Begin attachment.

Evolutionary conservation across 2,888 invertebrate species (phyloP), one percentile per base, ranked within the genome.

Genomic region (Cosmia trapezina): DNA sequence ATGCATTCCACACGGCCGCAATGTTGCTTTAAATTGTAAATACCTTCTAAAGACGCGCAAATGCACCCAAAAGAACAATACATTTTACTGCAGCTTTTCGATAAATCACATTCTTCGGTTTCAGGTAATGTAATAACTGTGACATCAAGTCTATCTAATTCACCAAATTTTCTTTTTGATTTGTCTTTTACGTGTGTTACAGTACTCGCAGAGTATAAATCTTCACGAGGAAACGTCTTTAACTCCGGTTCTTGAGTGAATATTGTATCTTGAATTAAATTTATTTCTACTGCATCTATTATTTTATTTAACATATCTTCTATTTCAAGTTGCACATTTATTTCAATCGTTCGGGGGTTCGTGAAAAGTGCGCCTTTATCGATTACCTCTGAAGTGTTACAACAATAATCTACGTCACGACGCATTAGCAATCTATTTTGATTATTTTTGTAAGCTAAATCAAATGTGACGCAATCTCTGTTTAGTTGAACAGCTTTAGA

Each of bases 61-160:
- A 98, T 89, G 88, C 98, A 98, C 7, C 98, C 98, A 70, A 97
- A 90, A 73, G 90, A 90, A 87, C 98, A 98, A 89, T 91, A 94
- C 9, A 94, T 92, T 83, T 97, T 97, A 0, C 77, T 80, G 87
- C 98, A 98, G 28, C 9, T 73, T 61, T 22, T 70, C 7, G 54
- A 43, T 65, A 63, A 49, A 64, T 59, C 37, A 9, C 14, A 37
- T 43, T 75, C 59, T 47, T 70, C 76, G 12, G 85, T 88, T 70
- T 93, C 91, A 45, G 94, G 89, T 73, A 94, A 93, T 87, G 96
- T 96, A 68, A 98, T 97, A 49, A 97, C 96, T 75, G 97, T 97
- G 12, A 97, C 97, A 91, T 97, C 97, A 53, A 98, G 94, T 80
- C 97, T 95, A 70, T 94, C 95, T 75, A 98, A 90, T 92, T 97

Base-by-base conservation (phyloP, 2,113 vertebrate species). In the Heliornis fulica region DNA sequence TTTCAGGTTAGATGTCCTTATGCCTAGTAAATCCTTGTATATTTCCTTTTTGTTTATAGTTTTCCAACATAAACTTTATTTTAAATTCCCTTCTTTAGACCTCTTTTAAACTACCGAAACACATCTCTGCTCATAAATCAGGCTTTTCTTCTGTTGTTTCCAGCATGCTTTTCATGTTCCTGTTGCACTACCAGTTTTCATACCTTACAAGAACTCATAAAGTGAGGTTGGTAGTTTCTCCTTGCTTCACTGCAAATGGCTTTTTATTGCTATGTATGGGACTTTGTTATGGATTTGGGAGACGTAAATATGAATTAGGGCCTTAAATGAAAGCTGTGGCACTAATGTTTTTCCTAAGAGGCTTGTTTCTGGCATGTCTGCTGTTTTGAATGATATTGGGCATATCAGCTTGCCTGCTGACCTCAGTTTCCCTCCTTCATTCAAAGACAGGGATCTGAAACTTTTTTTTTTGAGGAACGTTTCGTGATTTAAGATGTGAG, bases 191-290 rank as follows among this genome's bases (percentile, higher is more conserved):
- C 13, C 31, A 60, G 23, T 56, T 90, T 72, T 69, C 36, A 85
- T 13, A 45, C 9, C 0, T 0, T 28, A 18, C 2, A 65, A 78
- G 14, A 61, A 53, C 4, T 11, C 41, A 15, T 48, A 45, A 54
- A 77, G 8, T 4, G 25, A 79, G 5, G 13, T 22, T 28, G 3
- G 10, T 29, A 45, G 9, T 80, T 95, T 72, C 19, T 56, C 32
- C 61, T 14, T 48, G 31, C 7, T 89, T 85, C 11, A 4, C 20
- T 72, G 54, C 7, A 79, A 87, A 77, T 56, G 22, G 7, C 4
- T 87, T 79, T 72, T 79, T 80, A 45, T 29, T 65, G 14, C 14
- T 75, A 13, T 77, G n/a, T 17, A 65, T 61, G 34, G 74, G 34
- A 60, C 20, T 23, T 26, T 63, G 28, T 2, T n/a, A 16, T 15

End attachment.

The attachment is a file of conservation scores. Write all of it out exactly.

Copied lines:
Evolutionary conservation across 2,888 invertebrate species (phyloP), one percentile per base, ranked within the genome.

Genomic region (Cosmia trapezina): DNA sequence ATGCATTCCACACGGCCGCAATGTTGCTTTAAATTGTAAATACCTTCTAAAGACGCGCAAATGCACCCAAAAGAACAATACATTTTACTGCAGCTTTTCGATAAATCACATTCTTCGGTTTCAGGTAATGTAATAACTGTGACATCAAGTCTATCTAATTCACCAAATTTTCTTTTTGATTTGTCTTTTACGTGTGTTACAGTACTCGCAGAGTATAAATCTTCACGAGGAAACGTCTTTAACTCCGGTTCTTGAGTGAATATTGTATCTTGAATTAAATTTATTTCTACTGCATCTATTATTTTATTTAACATATCTTCTATTTCAAGTTGCACATTTATTTCAATCGTTCGGGGGTTCGTGAAAAGTGCGCCTTTATCGATTACCTCTGAAGTGTTACAACAATAATCTACGTCACGACGCATTAGCAATCTATTTTGATTATTTTTGTAAGCTAAATCAAATGTGACGCAATCTCTGTTTAGTTGAACAGCTTTAGA

Each of bases 61-160:
- A 98, T 89, G 88, C 98, A 98, C 7, C 98, C 98, A 70, A 97
- A 90, A 73, G 90, A 90, A 87, C 98, A 98, A 89, T 91, A 94
- C 9, A 94, T 92, T 83, T 97, T 97, A 0, C 77, T 80, G 87
- C 98, A 98, G 28, C 9, T 73, T 61, T 22, T 70, C 7, G 54
- A 43, T 65, A 63, A 49, A 64, T 59, C 37, A 9, C 14, A 37
- T 43, T 75, C 59, T 47, T 70, C 76, G 12, G 85, T 88, T 70
- T 93, C 91, A 45, G 94, G 89, T 73, A 94, A 93, T 87, G 96
- T 96, A 68, A 98, T 97, A 49, A 97, C 96, T 75, G 97, T 97
- G 12, A 97, C 97, A 91, T 97, C 97, A 53, A 98, G 94, T 80
- C 97, T 95, A 70, T 94, C 95, T 75, A 98, A 90, T 92, T 97

Base-by-base conservation (phyloP, 2,113 vertebrate species). In the Heliornis fulica region DNA sequence TTTCAGGTTAGATGTCCTTATGCCTAGTAAATCCTTGTATATTTCCTTTTTGTTTATAGTTTTCCAACATAAACTTTATTTTAAATTCCCTTCTTTAGACCTCTTTTAAACTACCGAAACACATCTCTGCTCATAAATCAGGCTTTTCTTCTGTTGTTTCCAGCATGCTTTTCATGTTCCTGTTGCACTACCAGTTTTCATACCTTACAAGAACTCATAAAGTGAGGTTGGTAGTTTCTCCTTGCTTCACTGCAAATGGCTTTTTATTGCTATGTATGGGACTTTGTTATGGATTTGGGAGACGTAAATATGAATTAGGGCCTTAAATGAAAGCTGTGGCACTAATGTTTTTCCTAAGAGGCTTGTTTCTGGCATGTCTGCTGTTTTGAATGATATTGGGCATATCAGCTTGCCTGCTGACCTCAGTTTCCCTCCTTCATTCAAAGACAGGGATCTGAAACTTTTTTTTTTGAGGAACGTTTCGTGATTTAAGATGTGAG, bases 191-290 rank as follows among this genome's bases (percentile, higher is more conserved):
- C 13, C 31, A 60, G 23, T 56, T 90, T 72, T 69, C 36, A 85
- T 13, A 45, C 9, C 0, T 0, T 28, A 18, C 2, A 65, A 78
- G 14, A 61, A 53, C 4, T 11, C 41, A 15, T 48, A 45, A 54
- A 77, G 8, T 4, G 25, A 79, G 5, G 13, T 22, T 28, G 3
- G 10, T 29, A 45, G 9, T 80, T 95, T 72, C 19, T 56, C 32
- C 61, T 14, T 48, G 31, C 7, T 89, T 85, C 11, A 4, C 20
- T 72, G 54, C 7, A 79, A 87, A 77, T 56, G 22, G 7, C 4
- T 87, T 79, T 72, T 79, T 80, A 45, T 29, T 65, G 14, C 14
- T 75, A 13, T 77, G n/a, T 17, A 65, T 61, G 34, G 74, G 34
- A 60, C 20, T 23, T 26, T 63, G 28, T 2, T n/a, A 16, T 15